The first data I analyzed compared pH levels with the streams’ elevations. Even though 25 streams were included in the study, I was able to group the elevations into 12 measurements to make a chart. I averaged the pH levels for each elevation and put that information on a chart. The data revealed that the high-elevation streams in my study reflected lower pH levels. The mean pH level for streams above 2,000 feet was 6.6. For streams below 2,000 feet, the level jumped to 7.8. The data suggests that as elevation increases, stream pH declines. Even though my study found no pH levels below 6, research by scientists indicates that substantially lower levels have been found, especially after heavy rain. At pH levels below 6, biota in the stream usually begin to show effects, according to research on this topic (Cherry et al., 1984). The Environmental Protection Agency uses pH levels as a parameter to determine “impairment” of streams. Currently, 12 streams in Great Smoky Mountains National Park are listed as impaired because of low stream pH (“Rules of Tennessee Department of Environment and Conservation” 2008).
The second set of data related to the levels of dissolved oxygen. The test kit had tablets that were designed to measure dissolved oxygen levels, but I learned that a chart that references the level of dissolved oxygen based on water temperature is much more accurate. When I made a chart relating the dissolved oxygen data to elevation, I was not surprised to see that the higher levels of dissolved oxygen were found at higher elevations. This was largely because of lower temperatures at the higher elevations, which enable the waters there to contain more oxygen.
Probably the most valuable (and most enjoyable) portion of my study was the biological inventory. I spent 30 minutes at each of the sites taking an inventory of all the life forms found in the river. I checked under rocks and along the shore for living creatures. I identified all the specimens using field guides, and I had a family member tally my discoveries on the data sheet.
The organisms were grouped in three categories based on their level of sensitivity to water conditions. I added all the totals and multiplied by three to arrive at a “Stream Index Value” for each stream. I based the procedure for the biological inventory on information I obtained from Save Our Streams. I averaged the Stream Index Values for the 12 levels of elevation, and charted the data. I found the highest Stream Index Values at streams near an elevation of 1,800 feet. A fairly steady decline in the number of organisms found was evident as the elevation increased, with one of the lowest Stream Index Values found at Walker Prong, the highest elevation site in the study.
The average Stream Index Value for streams at elevations above 2,000 feet was 145. The average Stream Index Value for streams at elevations below 2,000 feet was 262. I felt this data did point out a relationship between elevation and species richness, but the cause of this relationship was not obvious. Research indicates that abiotic factors change with elevation. Furthermore, since species richness was higher in lower-elevation streams, the data corresponded with the “river continuum concept,” a model for classifying and describing flowing water by classifying sections of waters based on the occurrence of indicator organisms.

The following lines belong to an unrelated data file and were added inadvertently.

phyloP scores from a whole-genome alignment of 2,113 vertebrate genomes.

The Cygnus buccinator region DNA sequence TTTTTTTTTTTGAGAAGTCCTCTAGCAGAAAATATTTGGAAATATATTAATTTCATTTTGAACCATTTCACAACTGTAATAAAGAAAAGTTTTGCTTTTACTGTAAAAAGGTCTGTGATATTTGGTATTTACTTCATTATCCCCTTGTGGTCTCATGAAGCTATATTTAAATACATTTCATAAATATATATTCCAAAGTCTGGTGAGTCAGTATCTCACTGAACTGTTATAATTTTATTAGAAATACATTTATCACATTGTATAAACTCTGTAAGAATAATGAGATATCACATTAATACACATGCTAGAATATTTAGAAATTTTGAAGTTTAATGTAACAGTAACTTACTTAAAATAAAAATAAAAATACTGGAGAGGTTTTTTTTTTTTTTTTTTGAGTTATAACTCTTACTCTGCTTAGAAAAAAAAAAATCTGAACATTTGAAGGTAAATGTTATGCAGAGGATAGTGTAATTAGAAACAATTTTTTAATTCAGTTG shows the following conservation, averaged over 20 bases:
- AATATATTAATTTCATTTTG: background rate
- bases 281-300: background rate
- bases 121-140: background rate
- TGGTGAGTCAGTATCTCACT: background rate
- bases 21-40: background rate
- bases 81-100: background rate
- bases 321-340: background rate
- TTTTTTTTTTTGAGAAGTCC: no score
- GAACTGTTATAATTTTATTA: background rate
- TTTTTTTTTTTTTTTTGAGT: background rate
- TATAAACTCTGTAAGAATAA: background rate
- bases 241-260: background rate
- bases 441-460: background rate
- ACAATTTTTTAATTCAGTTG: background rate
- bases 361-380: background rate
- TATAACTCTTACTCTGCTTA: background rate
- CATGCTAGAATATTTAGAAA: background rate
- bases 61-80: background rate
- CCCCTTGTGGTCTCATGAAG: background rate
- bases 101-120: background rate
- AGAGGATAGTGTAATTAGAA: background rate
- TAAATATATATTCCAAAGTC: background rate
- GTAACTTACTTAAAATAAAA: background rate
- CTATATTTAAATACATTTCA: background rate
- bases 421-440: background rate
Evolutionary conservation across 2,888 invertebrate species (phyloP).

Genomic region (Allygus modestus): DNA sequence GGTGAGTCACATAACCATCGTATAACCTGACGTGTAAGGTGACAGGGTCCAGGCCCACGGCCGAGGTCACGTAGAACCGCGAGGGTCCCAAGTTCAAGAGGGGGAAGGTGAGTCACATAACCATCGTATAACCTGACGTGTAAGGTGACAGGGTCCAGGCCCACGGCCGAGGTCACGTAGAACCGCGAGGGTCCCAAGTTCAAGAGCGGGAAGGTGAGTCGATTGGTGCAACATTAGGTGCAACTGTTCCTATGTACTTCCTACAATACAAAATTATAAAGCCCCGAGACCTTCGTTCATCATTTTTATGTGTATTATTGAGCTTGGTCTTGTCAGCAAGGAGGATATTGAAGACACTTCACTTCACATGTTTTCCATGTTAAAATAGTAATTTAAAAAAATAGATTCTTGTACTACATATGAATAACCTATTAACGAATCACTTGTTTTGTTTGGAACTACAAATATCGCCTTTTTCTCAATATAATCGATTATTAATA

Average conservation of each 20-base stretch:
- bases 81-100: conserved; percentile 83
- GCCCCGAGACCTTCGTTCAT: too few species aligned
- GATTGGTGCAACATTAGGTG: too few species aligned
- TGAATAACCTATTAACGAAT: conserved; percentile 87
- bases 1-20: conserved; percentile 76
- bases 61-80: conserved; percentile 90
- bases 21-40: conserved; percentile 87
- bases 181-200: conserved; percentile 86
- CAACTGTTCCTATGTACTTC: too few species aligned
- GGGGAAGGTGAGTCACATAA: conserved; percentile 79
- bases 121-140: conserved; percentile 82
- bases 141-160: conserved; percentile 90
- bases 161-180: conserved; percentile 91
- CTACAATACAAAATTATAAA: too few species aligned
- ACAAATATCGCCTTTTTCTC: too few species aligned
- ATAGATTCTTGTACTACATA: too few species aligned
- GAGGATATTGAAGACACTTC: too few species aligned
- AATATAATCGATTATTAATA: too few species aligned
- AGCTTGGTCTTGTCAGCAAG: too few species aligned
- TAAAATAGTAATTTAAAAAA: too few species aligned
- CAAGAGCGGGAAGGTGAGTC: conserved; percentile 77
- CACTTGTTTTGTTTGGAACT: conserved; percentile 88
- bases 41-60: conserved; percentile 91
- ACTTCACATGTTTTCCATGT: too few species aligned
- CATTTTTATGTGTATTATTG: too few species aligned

As I completed my personal investigation of the effects of elevation on water quality and biota in Great Smoky Mountains National Park, I learned that determining water quality in the park is a complex, long-term process. Although my data pales in contrast to the volumes of data already collected by the resource managers who monitor water quality, completing this study was an extremely rewarding, enjoyable educational experience for me. Through this study, I gained a deeper appreciation for the intricate relationships that exist in aquatic environments, and I now have a strong desire to be an advocate for new environmental policies that tighten restrictions on coal-burning businesses. The more I learn about the world, the more aware I become that no organism exists independently of others. The world is an intricate web of life, and as higher forms of life, humans are stewards charged with protecting more fragile beings. If cooperative efforts between state regulatory agencies, the Environmental Protection Agency, and utility interests to reduce nitrogen oxides and sulfur dioxide pollutants in the air succeed, the day may arrive when all high-elevation streams once again contain truly living waters.
Streams Included in the Study:
|Name of Stream||Elevation||Dissolved Oxygen||pH Level||Stream Index Value|
|1. Abrams Creek||1,207 feet||9.65 ppm||8||141|
|2. Greenbrier River (Main)||1,207 feet||11.83 ppm||8||171|
|3. Fighting Creek||1,207 feet||9.65 ppm||7||135|
|4. Greenbrier River (Right)||1,507 feet||11.55 ppm||6||222|
|5. Big Creek||1,700 feet||11.84 ppm||8.5||390|
|6. Chestnut Branch||1,700 feet||11.84 ppm||8.5||318|
|7. Tater Branch||1,715 feet||11.29 ppm||8.75||165|
|8. Anthony's Creek (Left)||1,800 feet||11.03 ppm||8||285|
|9. Anthony's Creek (Right)||1,800 feet||11.56 ppm||8.5||300|
|10. Deep Creek||1,800 feet||12.43 ppm||6||438|
|11. Metcalf Bottoms||1,827 feet||12.12 ppm||8||324|
|12. Forge Creek||1,900 feet||11.56 ppm||9||201|
|13. Abrams Creek(Sparks Ln.)||1,917 feet||11.29 ppm||8.5||439|